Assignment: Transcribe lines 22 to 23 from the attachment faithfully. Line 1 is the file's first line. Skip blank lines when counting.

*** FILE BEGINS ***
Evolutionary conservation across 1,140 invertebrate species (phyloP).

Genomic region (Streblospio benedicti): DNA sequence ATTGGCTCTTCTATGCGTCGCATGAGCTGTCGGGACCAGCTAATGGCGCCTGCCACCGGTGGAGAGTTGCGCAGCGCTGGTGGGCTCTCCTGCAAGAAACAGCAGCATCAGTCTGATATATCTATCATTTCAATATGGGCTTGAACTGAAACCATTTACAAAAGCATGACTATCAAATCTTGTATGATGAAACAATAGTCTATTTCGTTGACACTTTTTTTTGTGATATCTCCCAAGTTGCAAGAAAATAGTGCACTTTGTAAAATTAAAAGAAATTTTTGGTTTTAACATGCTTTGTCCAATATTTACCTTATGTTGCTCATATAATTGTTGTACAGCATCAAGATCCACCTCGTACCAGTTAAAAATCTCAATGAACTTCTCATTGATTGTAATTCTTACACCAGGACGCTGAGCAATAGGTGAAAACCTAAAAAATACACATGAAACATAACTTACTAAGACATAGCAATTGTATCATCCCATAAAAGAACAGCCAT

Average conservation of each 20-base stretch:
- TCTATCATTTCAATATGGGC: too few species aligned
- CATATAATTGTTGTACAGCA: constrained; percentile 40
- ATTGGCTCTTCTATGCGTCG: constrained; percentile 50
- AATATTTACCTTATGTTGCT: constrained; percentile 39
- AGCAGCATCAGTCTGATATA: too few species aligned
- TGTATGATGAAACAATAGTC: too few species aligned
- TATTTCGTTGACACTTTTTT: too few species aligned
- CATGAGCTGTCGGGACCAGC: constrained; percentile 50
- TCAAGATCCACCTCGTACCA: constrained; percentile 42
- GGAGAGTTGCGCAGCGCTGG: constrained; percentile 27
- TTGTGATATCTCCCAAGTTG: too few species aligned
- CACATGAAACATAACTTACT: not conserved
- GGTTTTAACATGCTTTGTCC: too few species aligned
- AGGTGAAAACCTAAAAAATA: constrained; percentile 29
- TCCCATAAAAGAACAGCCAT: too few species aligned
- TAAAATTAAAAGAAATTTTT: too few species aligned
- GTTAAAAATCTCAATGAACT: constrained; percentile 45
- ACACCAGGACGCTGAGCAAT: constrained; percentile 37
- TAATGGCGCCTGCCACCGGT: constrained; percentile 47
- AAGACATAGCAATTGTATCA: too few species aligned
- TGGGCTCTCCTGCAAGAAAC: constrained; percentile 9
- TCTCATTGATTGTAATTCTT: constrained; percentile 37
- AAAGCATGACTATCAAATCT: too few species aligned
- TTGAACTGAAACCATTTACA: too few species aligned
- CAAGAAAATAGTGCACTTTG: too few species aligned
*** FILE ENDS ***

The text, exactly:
- TAATGGCGCCTGCCACCGGT: constrained; percentile 47
- AAGACATAGCAATTGTATCA: too few species aligned